By Friday afternoon, the Iowa Board of Medicine apparently was reconsidering a decision it had made earlier that morning to reinstate Mark Bowden as its executive director.
After discussing the matter in closed sessions and away from the public view Friday morning, the board voted unanimously to allow Bowden to return to the board’s top administrative role, which he had held since 2008.
Bowden, who had been on administrative leave for about a month, was reinstated by board members with a vote of 6-0, with three members absent and with no further discussion.
However, the board members were reconsidering that decision by Friday afternoon and planning to hold a closed meeting Monday to finalize the matter. The Iowa Board of Medicine released an agenda with only one item up for consideration — on “the employment status of the board’s executive director.”
Portions of the meeting, which will begin at 7:30 a.m. Monday, may be held in closed session, according to the agenda. If the board intends to take final action, members will vote in open session.
Calls to the Board of Medicine in regard to the Monday meeting were not immediately returned.
In the public session before Friday morning’s vote, Bowden called the pending decision to possibly terminate his role “unfair beyond belief” as it had been done without explanation and without an opportunity for him to address or rectify any issue.
“If I thought I conducted myself in a manner that warranted termination, I would certainly admit it today,” he said before the board members voted Friday. “I do not intend to dignify your offer that I submit a resignation in lieu of termination.”
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Bowden, a longtime former editor of The Gazette, was paid more than $114,000 in fiscal 2017 as the Board of Medicine’s executive director, state records show.
Officials have offered no explanation as to why Bowden initially was placed on administrative leave, but have cited personnel matters and a pending litigation as the reason for this closed door discussion.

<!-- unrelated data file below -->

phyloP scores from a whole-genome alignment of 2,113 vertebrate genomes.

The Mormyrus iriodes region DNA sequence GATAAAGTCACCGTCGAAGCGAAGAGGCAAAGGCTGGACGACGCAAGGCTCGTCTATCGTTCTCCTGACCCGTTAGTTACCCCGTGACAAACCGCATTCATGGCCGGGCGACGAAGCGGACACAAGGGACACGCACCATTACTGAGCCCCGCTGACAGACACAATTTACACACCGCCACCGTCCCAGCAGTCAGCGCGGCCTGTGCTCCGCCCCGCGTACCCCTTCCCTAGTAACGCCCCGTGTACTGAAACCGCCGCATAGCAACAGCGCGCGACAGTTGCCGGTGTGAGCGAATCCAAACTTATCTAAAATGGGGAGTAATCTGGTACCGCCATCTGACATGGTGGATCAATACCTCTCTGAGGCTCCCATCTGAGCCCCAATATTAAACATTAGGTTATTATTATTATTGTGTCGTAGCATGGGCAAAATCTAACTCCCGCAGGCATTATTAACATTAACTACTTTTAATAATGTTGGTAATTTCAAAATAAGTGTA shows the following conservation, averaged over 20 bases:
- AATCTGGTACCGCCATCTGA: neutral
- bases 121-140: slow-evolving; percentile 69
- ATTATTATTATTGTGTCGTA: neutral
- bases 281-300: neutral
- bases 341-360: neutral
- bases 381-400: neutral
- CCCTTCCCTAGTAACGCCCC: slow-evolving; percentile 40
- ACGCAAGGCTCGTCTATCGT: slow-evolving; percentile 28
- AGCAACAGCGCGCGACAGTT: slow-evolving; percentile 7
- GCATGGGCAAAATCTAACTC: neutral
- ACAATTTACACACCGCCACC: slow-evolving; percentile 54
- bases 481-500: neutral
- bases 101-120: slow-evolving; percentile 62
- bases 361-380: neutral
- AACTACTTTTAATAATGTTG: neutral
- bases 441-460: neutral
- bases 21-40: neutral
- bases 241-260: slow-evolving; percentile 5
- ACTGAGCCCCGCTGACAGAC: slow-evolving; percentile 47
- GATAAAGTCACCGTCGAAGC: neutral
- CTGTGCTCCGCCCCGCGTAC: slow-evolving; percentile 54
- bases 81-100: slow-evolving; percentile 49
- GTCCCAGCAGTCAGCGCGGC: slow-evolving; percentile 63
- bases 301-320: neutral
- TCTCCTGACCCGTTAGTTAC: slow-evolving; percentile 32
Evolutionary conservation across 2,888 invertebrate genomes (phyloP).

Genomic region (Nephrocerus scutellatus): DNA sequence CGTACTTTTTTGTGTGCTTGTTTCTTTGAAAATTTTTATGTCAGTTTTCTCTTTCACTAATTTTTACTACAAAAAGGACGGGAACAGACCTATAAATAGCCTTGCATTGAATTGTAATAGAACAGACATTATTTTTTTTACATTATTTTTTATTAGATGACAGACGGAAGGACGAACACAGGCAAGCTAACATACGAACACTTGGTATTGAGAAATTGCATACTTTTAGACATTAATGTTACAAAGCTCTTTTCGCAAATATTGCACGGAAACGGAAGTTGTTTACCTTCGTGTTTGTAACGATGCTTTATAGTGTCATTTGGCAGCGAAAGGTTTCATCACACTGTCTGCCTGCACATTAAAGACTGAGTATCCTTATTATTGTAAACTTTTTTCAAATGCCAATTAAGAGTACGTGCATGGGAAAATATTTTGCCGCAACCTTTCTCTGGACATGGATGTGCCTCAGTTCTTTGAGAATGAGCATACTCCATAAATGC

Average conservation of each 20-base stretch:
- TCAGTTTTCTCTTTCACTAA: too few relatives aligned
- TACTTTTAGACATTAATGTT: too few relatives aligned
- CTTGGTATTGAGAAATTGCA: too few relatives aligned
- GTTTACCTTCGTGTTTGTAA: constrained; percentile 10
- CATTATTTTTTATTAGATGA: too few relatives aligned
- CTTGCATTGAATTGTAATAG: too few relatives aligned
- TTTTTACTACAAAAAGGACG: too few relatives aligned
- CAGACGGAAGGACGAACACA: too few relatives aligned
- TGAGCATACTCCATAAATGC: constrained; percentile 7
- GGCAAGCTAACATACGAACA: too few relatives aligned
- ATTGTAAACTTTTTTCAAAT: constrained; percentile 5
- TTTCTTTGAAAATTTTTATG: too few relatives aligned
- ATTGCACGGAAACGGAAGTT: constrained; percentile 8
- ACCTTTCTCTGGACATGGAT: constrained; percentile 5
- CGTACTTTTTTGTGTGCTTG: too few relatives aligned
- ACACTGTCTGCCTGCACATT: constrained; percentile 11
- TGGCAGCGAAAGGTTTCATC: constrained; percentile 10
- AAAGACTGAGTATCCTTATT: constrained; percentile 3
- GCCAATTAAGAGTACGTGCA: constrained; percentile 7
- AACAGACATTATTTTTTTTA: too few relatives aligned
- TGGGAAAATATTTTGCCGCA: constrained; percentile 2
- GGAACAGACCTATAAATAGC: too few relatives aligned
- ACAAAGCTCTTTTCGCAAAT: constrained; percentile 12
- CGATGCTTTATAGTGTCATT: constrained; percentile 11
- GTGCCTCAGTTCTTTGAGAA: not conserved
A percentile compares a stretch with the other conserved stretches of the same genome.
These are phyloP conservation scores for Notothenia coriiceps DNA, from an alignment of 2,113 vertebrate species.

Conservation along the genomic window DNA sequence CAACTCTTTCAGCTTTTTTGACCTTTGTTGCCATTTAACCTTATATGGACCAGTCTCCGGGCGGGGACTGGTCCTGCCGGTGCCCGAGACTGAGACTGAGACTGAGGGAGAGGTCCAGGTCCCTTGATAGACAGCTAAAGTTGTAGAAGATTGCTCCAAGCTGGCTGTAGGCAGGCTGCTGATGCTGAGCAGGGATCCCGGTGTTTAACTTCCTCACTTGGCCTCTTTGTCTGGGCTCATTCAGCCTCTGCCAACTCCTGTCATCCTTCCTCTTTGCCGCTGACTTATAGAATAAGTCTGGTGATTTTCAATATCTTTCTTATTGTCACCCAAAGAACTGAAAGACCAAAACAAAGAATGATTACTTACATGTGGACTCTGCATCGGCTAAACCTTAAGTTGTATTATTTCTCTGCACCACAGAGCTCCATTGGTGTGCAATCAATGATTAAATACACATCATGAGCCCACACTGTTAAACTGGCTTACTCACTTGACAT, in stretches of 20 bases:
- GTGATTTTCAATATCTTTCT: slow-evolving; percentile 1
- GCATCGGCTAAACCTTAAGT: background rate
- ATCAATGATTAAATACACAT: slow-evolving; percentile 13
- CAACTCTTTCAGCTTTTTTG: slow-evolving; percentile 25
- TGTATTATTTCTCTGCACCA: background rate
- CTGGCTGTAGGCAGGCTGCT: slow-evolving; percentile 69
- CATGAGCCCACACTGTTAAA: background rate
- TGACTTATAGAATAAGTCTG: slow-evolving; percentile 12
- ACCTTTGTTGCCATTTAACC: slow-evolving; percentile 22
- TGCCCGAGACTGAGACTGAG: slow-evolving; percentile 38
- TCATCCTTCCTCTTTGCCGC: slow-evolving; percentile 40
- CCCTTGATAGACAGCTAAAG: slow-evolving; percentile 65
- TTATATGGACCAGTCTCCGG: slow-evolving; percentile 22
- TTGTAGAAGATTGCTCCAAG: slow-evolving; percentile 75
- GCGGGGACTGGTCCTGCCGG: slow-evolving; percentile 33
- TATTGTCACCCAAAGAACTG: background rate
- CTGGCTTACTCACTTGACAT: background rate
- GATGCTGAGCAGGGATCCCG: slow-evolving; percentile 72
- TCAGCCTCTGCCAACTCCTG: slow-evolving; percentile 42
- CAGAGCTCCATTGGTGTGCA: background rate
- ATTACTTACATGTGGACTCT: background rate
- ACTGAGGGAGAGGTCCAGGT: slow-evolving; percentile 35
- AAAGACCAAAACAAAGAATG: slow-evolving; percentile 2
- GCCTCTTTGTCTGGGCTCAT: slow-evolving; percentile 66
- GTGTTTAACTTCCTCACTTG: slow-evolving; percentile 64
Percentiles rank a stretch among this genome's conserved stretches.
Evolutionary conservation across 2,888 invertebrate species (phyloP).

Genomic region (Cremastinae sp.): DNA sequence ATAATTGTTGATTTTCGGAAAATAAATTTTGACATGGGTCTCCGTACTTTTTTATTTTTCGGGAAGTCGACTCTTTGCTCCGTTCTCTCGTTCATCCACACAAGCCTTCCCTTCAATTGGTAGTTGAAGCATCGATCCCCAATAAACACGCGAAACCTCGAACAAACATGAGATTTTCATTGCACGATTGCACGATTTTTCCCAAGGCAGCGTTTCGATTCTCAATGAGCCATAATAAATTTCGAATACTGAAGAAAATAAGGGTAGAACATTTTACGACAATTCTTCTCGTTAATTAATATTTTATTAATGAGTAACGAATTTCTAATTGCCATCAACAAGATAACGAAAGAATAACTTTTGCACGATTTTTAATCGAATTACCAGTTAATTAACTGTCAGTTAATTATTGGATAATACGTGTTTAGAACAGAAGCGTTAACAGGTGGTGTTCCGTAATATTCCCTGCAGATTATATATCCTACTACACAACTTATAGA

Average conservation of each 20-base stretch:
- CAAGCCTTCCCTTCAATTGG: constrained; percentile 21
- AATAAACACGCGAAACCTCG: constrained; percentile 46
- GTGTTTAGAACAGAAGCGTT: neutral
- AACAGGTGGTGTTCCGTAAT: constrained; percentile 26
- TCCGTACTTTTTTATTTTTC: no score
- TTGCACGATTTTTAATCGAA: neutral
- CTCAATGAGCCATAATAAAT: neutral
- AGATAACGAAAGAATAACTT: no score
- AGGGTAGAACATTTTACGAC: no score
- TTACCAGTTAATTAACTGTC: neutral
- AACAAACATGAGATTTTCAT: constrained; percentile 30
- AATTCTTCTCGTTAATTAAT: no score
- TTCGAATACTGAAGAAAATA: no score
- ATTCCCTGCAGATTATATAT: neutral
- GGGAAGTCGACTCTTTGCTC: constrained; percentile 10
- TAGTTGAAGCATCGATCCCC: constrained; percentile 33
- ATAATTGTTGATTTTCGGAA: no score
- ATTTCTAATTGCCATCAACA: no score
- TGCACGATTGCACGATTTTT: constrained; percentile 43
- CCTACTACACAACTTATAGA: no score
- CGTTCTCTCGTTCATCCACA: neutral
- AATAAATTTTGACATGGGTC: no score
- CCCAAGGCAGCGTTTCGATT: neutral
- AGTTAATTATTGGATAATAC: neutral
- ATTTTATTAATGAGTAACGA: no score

Before moving to go into closed session on Thursday, Board Board chairman Kyle Ulveling, of Carroll, cited provisions of the Iowa Code that allows a state board to vote to close a meeting to the public “to discuss the appointment, hiring, performance or discharge of an individual” in situations where it is “necessary to prevent needless and irreparable injury to the reputation of the individual whose appointment, hiring, performance or discharge is under consideration.”
The law also allows meetings to be closed to discuss “strategy with counsel for matters that are presently in litigation or where litigation is imminent where disclosure would likely prejudice or disadvantage the position of the governmental body in that litigation,” he said.
The Iowa Board of Medicine, an executive branch agency within the Iowa Department of Public Health, has the authority to regulate the practice of medicine and surgery, acupuncture and genetic counseling, with duties that include licensing physicians and taking disciplinary action to fine or suspend licensed practitioners if they are found to have provided substandard care or violated ethics.
Gazette Des Moines bureau reporter Rod Boshart contributed to this article.
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